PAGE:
There are several types of working capital based on the balance sheet or operating cycle view. The balance sheet view classifies working capital into net (current liabilities subtracted from current assets featuring in the company’s balance sheet) and gross working capital (current assets in the balance sheet).
Gross working capital is the total value of a company's current assets. It includes cash, accounts receivable, inventory, short-term investments and marketable securities. Gross working capital does not indicate the company's actual financial health as it does not include the current liabilities. The company's actual financial health can be estimated by calculating the difference between current assets and current liabilities. This difference is the actual working capital that the company has to meet its obligations.
Net working capital is the difference between gross working capital (current assets of a company) and current liabilities. A positive working capital indicates that assets are more than the liabilities which signifies that the company is in a better position to meet its current obligations. However, negative working capital signifies liabilities exceeding assets, which indicates that the company is facing financial distress.
Here, the key difference between gross working capital and net working capital is that gross working capital is always quantitative and will always be a positive value while net working capital is qualitative and could either be negative or positive in value.
On the other hand, operating cycle view classifies working capital into temporary (difference between net working capital & permanent working capital) and permanent (fixed assets) working capital. Temporary working capital can be further broken down into reserve and regular working capital as well. These are the types of working capital depending on the view that is chosen.
The Working Capital Cycle or WCC means the time period that is taken to convert net current liabilities and assets into cash by any organization. This is an indicator of the organizational efficiency in terms of effectively managing liquidity position in the short-term and the cycle, which is calculated in days, is basically the time period between the generation of revenue through cash by selling products and the buying of materials for producing these products.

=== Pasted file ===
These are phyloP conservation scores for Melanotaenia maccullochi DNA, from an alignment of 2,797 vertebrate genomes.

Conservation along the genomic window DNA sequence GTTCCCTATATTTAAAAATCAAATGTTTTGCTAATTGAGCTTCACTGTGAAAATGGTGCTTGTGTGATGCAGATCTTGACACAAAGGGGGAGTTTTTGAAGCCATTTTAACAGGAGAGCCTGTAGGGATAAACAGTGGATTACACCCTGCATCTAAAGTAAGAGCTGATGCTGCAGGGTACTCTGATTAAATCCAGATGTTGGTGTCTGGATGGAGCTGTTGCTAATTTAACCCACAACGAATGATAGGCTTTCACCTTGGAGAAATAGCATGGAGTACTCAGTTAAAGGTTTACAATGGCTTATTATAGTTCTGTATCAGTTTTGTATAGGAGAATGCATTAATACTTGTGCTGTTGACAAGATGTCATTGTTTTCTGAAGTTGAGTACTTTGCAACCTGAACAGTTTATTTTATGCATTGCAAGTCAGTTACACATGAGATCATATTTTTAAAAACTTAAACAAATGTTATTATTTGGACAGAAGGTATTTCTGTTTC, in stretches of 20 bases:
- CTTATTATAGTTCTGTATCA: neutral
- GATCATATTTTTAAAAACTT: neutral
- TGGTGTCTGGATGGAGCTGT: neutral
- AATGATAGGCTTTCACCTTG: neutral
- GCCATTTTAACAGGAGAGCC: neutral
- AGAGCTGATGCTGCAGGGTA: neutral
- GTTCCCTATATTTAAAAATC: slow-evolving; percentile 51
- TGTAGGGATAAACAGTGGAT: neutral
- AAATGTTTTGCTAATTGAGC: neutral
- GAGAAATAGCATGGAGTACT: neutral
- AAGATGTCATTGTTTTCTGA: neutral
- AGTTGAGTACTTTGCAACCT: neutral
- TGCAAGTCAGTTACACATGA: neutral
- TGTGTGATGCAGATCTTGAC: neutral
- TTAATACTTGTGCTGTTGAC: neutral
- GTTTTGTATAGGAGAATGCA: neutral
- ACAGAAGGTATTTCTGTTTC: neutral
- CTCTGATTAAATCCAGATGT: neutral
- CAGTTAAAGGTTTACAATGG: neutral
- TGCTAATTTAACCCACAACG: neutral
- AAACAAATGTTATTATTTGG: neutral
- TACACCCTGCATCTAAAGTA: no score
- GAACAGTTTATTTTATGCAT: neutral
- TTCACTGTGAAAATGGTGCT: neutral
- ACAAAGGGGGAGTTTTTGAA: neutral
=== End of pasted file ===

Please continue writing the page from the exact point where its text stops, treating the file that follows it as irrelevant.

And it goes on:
The shorter this working capital cycle, the swifter will the company be able to free up its cash, which is blocked. In case the cycle is long, the capital usually gets stuck without earning returns in the operational cycle. Businesses always strive to lower this working capital cycle with a view towards enhancing liquidity in the short-term.
MSME stands for Micro, Small and Medium Enterprise. It was introduced by the Government of India in agreement with the Micro, Small and Medium Enterprises Development (MSMED) Act of 2006. As per this act, MSMEs are the enterprises involved in the production, processing or preservation of goods and commodities. Vital for economic growth, this sector contributes around one-third of the country’s GDP and generates employment for around 110 million of the population.
It also plays an important role in the socio-economic development of the country as many of these enterprises operate in rural India. According to the Government's annual report of 2018-2019, more than 6 lakh MSMEs operate in the country.
Initially, MSMEs were classified based on two factors - investment in plant/machinery and an annual turnover of the enterprises. However, the Ministry of Micro, Small and Medium Enterprises has recently revised the classification by combining these two factors into a single criterion.
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